The special effects and the truly grotesque monsters (Gawd, they were bone-chilling) were strong enough to offset such a predictable, run-of-the-mill cast. Granted, I was not expecting Oscar-winning performances or a dialogue that kept you rapt with attention, but I did expect more. Maybe I put too much stock in the buzz surrounding the movie. Maybe I hyped it up in mind so that the inner child who would be satisfied. But there were some chills, but no thrills. So tell me a story, Sarah Bellows. A GOOD one this time.

Movie Review: Fast and Furious Presents: Hobbs and Shaw

Fast and Furious Presents: Hobbs and Shaw

David Leitch is one of the most kinetic directors working today. From his background in stunts and parlaying that into the masterwork that was the first John Wick, he catapulted into being one of Hollywood’s most visually interesting directors by following it up with Atomic Blonde and Deadpool 2. And now with Hobbs and Shaw hitting theaters, you may wonder if we’re getting a watered-down- by-franchise Leitch, or if we’re getting more of the same of his brilliance. It is decidedly the latter, as Letch takes the mismatched buddy cop action comedy and destroys it in a giant explosion. This is a comic book movie that isn’t based on a comic book.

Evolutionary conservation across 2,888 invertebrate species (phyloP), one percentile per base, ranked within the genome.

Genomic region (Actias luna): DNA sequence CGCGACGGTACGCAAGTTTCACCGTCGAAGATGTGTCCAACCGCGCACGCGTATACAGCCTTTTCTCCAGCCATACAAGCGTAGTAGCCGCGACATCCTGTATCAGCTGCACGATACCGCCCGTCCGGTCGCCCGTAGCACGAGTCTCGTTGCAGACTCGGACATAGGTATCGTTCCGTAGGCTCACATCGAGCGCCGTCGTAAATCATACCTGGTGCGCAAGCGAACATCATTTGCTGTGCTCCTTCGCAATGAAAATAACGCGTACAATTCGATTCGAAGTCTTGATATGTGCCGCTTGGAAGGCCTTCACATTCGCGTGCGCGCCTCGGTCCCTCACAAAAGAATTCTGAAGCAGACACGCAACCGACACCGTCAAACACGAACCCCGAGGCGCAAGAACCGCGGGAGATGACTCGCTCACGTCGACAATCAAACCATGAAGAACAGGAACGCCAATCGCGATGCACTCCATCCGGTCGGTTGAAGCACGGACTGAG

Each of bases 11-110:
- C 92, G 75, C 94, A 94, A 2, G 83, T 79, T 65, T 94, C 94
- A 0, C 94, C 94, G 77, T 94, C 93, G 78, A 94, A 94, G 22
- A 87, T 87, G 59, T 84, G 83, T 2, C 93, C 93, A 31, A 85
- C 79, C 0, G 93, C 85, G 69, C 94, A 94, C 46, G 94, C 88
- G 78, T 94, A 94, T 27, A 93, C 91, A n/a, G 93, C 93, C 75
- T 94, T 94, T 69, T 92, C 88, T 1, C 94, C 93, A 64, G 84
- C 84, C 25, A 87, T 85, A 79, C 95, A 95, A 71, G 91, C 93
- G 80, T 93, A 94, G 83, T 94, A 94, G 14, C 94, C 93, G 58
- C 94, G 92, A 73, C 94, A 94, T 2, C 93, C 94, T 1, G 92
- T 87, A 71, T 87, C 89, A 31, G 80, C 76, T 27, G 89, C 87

It’s not high art, but it’s a lot of fun.

The film begins with one of its most interesting visual flourishes, showing our two protagonists played by Dwayne “The Rock” Johnson and Jason Statham as they go about their days and tracking down, unbeknownst to them, the same bad guys. Their settings and methods are different, and therefore Leitch lights them in very different ways but often splits the screen between the two to show a stylistic contrast.